“Well, if we’d gotten beat just on the bill itself last week, we’d have a different conversation,” Chairman Conaway said during the “Adams on Agriculture” discussion, and added: “but we didn’t. There are enough votes in the Freedom Caucus, led by Mark Meadows and the folks he’s negotiating on behalf of, that if they get what they need on an immigration vote, then I’m expecting him to deliver the requisite number of votes to get us to one vote more than the no votes, so we’ll get there.”
And on the issue of payment limits, Mike Adams noted, “Senator Grassley keeps pushing for payment limits. Mark Meadows has even brought that up from the Freedom Caucus. Do you feel you should have done something with that in your bill, or do you have any regrets on that?”
Chairman Conway replied, “Nope, not at all. We would have fought that off had they brought it to the floor.
With all due respect to Senator Grassley, he’s wrong. He’s wrong every single time.
“And we’ll continue to leave our bill as it is. But no, I don’t have any regrets at all.
“And the only thing I can’t do right now, Mike, is begin to negotiate with the Senate on what they ought to have, what we ought to have. We’re going to get our bill as is, and then Pat Roberts, who has to have eight or nine Democratic votes, his bill will be different from ours, and then we go to conference. But no, I’m comfortable that we need to get our bill passed as is.”
DTN Ag Policy Editor Chris Clayton reported on Tuesday that, “Hundreds of people are getting farm payments without doing any real work, prompting Sen. Charles Grassley, R-Iowa, to criticize the lack of farm-payment reforms in the House version of the farm bill.
“The senator pointed to a Government Accountability Office report on farm-program payments that was released Friday that pointed to people in general partnerships, joint ventures and other corporate structures who receive farm subsidies but don’t list themselves as providing any farm labor.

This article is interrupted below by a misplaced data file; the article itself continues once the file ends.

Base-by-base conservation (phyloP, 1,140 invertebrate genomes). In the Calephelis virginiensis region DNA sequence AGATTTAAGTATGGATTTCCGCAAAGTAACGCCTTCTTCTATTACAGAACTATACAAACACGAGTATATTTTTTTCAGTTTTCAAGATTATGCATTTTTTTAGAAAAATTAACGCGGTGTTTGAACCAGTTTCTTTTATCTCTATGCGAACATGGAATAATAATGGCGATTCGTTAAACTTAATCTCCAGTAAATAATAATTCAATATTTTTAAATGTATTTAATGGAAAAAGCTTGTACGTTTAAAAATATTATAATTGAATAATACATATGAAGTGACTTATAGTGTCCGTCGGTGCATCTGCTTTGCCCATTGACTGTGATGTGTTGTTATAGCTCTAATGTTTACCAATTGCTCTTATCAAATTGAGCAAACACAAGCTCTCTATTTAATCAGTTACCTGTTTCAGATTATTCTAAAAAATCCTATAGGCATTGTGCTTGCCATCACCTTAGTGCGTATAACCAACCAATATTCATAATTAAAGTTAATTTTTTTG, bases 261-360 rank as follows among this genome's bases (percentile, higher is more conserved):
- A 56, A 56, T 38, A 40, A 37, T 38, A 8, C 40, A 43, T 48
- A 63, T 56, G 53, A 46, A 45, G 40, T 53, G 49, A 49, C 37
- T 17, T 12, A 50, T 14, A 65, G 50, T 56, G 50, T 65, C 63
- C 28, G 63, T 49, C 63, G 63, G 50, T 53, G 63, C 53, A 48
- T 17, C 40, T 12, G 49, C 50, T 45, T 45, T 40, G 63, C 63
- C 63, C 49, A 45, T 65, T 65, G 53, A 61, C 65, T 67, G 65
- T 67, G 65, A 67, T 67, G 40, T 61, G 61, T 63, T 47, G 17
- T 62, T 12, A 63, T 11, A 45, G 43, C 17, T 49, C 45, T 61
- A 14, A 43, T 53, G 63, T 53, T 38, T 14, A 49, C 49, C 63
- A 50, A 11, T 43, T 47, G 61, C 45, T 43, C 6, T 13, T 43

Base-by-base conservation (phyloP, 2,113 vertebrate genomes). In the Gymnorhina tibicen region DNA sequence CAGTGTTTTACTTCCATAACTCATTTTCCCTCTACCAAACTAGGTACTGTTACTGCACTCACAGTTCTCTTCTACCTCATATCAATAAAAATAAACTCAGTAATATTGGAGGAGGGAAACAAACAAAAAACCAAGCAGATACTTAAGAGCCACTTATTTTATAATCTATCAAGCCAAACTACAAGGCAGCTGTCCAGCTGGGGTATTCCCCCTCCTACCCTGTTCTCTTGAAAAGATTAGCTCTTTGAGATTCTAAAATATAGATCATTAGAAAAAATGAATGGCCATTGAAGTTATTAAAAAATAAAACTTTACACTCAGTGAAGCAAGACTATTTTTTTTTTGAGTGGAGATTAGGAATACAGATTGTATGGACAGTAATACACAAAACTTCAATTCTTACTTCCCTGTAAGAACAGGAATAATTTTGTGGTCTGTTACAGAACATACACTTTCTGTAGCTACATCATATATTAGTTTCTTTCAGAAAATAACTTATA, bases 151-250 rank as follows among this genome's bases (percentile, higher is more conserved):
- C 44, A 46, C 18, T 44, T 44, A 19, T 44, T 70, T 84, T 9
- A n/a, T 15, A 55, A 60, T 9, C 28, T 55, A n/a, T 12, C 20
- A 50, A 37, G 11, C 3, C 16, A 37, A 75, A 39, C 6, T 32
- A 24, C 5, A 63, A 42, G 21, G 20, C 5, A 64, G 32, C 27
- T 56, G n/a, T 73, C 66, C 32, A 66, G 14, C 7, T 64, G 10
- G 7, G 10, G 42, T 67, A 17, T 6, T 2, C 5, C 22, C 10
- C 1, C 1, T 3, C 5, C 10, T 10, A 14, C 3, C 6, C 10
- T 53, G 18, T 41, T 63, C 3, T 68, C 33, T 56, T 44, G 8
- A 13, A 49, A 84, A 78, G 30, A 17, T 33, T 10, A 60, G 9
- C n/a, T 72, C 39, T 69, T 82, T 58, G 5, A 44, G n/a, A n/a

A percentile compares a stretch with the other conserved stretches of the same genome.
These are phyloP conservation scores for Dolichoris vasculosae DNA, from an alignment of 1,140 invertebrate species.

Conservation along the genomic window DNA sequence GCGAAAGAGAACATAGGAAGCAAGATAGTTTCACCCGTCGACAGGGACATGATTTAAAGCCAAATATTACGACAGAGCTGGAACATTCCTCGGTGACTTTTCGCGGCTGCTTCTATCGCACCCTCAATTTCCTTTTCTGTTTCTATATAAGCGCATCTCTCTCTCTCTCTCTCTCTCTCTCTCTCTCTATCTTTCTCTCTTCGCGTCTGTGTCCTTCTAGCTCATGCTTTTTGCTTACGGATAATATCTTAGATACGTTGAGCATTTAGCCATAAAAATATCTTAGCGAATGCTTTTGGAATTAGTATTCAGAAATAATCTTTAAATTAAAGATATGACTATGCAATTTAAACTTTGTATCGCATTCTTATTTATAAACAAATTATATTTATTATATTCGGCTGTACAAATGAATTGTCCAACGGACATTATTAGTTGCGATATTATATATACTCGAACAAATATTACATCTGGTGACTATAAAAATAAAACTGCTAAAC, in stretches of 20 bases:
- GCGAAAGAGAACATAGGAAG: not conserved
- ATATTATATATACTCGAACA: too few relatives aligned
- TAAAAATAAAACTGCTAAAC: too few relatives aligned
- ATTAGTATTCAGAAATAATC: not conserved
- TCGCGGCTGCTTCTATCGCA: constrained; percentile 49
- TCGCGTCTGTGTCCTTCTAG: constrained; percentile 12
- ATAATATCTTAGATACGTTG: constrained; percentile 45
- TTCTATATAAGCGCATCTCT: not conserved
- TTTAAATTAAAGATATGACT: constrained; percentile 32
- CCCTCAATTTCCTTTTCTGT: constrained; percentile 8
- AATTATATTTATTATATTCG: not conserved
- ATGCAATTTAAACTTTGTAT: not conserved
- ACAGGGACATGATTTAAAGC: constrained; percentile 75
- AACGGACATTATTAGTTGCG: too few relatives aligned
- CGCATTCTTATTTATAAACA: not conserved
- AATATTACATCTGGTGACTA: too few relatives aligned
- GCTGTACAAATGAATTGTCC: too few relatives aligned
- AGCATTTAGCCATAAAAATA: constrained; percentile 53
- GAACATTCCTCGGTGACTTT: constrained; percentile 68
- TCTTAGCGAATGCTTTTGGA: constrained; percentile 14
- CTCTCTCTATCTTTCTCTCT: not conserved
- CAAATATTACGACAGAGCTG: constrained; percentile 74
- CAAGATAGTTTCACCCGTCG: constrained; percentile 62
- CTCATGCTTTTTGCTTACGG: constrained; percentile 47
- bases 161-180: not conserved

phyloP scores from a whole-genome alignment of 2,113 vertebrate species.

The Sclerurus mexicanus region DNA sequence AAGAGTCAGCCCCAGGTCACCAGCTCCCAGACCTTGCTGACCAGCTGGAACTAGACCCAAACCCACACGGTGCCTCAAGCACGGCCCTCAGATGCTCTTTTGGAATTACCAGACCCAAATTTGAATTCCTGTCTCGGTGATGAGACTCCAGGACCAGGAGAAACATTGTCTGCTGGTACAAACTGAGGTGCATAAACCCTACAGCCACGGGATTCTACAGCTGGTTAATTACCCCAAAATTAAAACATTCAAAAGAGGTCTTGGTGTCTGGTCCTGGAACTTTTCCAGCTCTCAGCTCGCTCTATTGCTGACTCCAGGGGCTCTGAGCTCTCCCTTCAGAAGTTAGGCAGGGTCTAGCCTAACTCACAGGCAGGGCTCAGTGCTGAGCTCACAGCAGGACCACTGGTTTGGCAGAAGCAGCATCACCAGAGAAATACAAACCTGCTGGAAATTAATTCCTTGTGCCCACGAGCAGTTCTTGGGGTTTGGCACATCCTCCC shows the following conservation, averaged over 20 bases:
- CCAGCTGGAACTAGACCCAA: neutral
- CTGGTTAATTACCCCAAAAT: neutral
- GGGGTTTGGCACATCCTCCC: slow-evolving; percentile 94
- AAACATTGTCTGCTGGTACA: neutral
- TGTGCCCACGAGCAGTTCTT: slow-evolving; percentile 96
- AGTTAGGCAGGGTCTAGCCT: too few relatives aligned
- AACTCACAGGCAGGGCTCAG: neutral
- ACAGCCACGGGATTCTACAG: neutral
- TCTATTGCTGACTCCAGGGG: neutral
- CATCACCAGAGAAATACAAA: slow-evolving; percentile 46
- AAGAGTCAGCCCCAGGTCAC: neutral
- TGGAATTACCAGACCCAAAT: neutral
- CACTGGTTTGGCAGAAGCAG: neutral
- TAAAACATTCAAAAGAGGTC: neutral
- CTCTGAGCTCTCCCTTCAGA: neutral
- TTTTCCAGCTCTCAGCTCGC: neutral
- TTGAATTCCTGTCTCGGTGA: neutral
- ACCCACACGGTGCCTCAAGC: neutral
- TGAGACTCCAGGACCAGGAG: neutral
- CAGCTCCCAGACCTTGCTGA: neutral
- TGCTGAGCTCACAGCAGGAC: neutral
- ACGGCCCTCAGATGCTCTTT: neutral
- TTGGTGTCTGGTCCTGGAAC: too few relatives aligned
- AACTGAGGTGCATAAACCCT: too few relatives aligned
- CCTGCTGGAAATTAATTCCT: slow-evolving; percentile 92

“‘The glaring loopholes in current law is allowing people to qualify under what is termed, and this is a legal term, as actively personal management only,’ Grassley said. When people choose this option, they are saying they do not work on a farm, he said. ‘If they did you think they would choose that qualification option when they sign up.’”
Mr. Clayton added, “Grassley said he thinks the Senate Agriculture Committee will advance a bill in June. If a farm bill isn’t conferenced and get a final vote by early August, the senator thinks it would be more likely that there would be an extension of the 2014 farm law.”
Meanwhile, the Omaha World-Herald editorial board indicated this week that, “This mishandling of key legislation [the Farm Bill] comes at a time when farm income nationwide has plummeted in recent years, when drought is hammering parts of the Southwest and the southern Plains and when the Trump administration’s trade policies have spurred major uncertainties for U.S. agricultural exports.
“This is a crucial time, in other words, for our national legislature to develop consensus so that the farm bill, adjusted and renewed every five years, can once again move forward. Instead, lawmakers allowed the discussion to be dominated by divisive debates over food stamp requirements and immigration policy, with the substance of the farm bill shoved into the corner.”
And The Des Moines Register editorial board stated in Wednesday’s paper that, “The U.S. House of Representatives cannot manage to renew the farm bill, the country’s most important agriculture and food assistance legislation, without turning it into a game of partisan politics.”